Today I came across the term lifestream — “a chronological aggregated view of your life activities both online and offline” — and decided that I like the word but dislike the concept. The idea is to blend all of one’s separate online activity streams (Twitter, Flickr, YouTube, del.icio.us, StumbleUpon, WordPress, etc.) into a single stream, often on a platform where no comments are permitted. I’m not sure I see the point of that. A blended feed might make sense, but is anyone really so into me that they don’t want to risk missing a single thing I do online? I sure hope not! I’d much rather have highly discriminating fans, who might only subscribe to my occasional satirical posts, for example, or who might visit my Flickr photostream or the Plummer’s Hollow blog and never even look at Via Negativa. So I’m tickled to be picking up a few unknown “followers” on Twitter who are presumably only interested in my daily quickies at The Morning Porch. In the pre-digital age, desperate poets resorted to megaphones in the public square; now we can infiltrate the mobile phones of strangers.
Unity and consistency are temptations we’d probably do well to resist. A friend recently criticized qarrtsiluni for publishing too many hymenoptera in a row — my fault entirely. My poetry mentor, Jack McManis, edited a magazine called Pivot for a couple of decades, and one time he shared with me the secret of how they decided what order to print things in. “I take the whole stack of poems and throw them up in the air,” he said, “and then pick them up without looking at them. That becomes the order for the issue.”
“I learned long ago that writing — the outward form of my thinking — is the best means I have for discovering how the various separate and confusing threads of my life actually relate to each other, and how they weave together to form a whole cloth,” Beth writes in the latest post at the cassandra pages, entitled Change — a stirring defense of the blog medium. My own post was already three-quarters complete when I got bored, clicked on my feed reader, and saw hers. There are always other streams, aren’t there? Why obsess over unity? Just today Peter of slow reads and John of slow reading discovered each other, and it’s like they’re long-lost blogging twins.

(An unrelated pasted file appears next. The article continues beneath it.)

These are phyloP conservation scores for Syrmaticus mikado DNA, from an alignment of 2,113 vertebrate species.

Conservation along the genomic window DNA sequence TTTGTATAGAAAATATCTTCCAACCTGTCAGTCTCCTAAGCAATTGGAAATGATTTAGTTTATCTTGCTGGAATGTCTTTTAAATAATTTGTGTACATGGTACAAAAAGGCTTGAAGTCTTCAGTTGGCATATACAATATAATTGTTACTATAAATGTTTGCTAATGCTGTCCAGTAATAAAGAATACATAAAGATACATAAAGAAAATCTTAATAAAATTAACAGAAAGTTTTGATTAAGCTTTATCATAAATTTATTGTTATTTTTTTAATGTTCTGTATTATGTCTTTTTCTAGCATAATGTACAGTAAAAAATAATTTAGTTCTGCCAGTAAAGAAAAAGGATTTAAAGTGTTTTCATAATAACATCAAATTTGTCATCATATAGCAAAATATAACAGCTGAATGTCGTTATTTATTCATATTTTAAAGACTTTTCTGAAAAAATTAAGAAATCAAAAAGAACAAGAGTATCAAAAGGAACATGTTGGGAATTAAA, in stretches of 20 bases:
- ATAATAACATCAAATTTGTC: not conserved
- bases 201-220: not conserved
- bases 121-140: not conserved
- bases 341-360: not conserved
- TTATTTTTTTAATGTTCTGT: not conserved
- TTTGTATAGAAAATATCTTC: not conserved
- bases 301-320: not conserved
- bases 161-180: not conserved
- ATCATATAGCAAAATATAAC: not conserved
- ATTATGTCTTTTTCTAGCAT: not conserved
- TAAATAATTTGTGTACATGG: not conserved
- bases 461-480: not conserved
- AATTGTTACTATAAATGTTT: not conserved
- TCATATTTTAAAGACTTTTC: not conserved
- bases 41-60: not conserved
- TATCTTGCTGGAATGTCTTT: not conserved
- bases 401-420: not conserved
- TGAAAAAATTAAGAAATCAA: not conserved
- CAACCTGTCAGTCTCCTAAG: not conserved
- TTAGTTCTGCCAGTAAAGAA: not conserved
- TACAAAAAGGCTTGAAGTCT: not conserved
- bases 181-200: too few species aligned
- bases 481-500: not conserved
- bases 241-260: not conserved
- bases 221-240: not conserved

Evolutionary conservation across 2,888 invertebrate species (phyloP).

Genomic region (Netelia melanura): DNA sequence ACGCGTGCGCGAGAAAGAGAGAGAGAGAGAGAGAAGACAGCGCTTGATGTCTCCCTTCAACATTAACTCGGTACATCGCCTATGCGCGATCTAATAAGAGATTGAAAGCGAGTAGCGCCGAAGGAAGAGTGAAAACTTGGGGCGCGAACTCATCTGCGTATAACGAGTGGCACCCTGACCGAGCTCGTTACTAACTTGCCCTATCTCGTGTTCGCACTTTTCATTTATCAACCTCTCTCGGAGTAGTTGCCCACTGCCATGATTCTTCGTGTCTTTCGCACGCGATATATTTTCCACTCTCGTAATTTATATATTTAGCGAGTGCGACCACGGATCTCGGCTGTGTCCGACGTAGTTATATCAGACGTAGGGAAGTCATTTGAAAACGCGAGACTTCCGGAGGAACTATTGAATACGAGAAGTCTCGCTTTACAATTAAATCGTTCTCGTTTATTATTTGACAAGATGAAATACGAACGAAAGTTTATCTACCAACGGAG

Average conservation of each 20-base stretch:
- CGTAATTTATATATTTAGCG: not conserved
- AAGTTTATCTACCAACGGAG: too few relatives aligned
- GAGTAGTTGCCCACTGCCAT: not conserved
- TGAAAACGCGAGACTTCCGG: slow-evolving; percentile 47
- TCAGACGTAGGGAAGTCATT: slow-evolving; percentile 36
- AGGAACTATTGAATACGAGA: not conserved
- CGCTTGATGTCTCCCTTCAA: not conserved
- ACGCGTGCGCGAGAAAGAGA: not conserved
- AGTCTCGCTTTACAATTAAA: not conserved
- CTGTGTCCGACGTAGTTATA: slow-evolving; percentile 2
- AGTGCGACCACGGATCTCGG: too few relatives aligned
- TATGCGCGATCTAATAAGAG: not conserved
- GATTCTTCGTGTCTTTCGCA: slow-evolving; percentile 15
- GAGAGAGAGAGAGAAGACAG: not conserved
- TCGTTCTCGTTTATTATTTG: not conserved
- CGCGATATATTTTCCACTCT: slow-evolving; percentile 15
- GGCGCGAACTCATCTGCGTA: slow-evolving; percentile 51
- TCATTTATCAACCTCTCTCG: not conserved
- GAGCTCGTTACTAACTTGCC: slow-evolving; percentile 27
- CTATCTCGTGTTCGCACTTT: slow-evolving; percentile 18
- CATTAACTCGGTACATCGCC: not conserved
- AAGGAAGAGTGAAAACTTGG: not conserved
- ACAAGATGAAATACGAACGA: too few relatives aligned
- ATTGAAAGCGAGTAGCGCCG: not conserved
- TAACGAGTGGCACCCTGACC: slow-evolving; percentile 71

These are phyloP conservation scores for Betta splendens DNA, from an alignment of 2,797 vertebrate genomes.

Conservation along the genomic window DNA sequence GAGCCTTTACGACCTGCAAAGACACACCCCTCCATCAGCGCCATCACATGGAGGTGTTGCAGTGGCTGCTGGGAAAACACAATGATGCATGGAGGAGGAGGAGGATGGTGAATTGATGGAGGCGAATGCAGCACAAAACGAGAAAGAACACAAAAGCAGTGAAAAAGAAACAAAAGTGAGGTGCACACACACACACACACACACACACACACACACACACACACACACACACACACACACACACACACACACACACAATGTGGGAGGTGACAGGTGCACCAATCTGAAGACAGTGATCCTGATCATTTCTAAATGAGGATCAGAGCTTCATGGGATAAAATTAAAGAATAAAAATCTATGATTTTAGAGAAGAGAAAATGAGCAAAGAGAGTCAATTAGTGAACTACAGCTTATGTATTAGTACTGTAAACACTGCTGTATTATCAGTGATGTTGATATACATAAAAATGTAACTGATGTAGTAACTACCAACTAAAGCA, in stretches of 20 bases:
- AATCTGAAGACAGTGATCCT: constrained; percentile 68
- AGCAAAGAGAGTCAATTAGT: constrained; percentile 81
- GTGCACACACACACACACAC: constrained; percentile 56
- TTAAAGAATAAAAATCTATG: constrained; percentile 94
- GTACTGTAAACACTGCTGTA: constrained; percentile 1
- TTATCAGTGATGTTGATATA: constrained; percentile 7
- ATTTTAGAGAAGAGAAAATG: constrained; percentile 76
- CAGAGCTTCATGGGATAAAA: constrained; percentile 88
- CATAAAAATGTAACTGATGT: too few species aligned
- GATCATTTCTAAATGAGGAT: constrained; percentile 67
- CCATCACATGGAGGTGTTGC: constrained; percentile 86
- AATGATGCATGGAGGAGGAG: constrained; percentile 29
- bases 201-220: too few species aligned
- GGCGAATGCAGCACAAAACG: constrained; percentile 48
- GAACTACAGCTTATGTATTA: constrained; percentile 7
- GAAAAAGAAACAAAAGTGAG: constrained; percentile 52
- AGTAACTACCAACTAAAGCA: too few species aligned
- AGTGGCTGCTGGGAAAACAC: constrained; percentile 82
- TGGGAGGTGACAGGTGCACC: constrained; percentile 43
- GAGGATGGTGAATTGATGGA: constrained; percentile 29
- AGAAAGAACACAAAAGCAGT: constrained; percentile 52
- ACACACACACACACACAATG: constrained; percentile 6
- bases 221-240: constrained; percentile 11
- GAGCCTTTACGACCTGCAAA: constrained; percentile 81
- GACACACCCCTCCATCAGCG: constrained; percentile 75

The blog or journal is, actually, a mirror of that movement through life that I observe in myself — neither like the geese flying across the still photograph, nor like an individual being standing motionless while life swirls around her — but rather the sense of myself as a moving, mutable being who exists in inner and outer worlds that are also in states of constant change. Seen in that way, the “self” doesn’t exist; it cannot be fixed. We humans spend much effort trying to deal with our discomfort about that dual movement, attempting to fix ourselves in time or trying to find ways of convincing ourselves that we won’t someday stop while time continues without us. So we write books, paint paintings, take photographs, build buildings; we have children and fixate on our belief that they represent a continuation of our own animation; we construct religions and place our hope on immortality.
I couldn’t have said it better. (Be sure to read the rest.)
Sometimes I’ll spend half an hour looking through a magazine or browsing a well-illustrated blog and find myself getting depressed, because every last picture has people in it. It’s not that I don’t like people. In fact, I believe strongly in the agora and the souk, and the ideals of conversation, hospitality and exchange that they represent. But any place where you can’t get out into the country within an hour’s walk feels very alienating to me: too much otherness, too many strangers. The streets and subways are rivers of humanity in which one can never fully relax. I find it desperately sad that, for a large percentage of the world’s population, escape from other humans and from human-dominated landscapes is nearly impossible.
During the last half-dozen years my dad worked as an Arts and Humanities librarian at Penn State’s Pattee Library, he had the unpleasant duty of finding a certain number of subscriptions to cancel each year in order to save the library money. Librarians refer to any regularly issued publication — a journal, magazine, newspaper, newsletter, almanac, annual report, or numbered monograph — as a serial. So my dad was a serial killer. Streams do run dry.
Speaking of the Morning Porch, I’m looking for an artist willing to colloborate on the tumblelog version, with an eye to eventual tree-flesh publication of some sort. Drop me a line if you’re interested.
Dave Bonta (bio) crowd-sources his problems by following his gut, which he shares with 100 trillion of his closest microbial friends — a close-knit, symbiotic community comprising several thousand species of bacteria, fungi, and protozoa. In a similarly collaborative fashion, all of Dave’s writing is available for reuse and creative remix under a Creative Commons Attribution-ShareAlike 3.0 United States License. For attribution in printed material, his name (Dave Bonta) will suffice, but for web use, please link back to the original. Contact him for permission to waive the “share alike” provision (e.g. for use in a conventionally copyrighted work).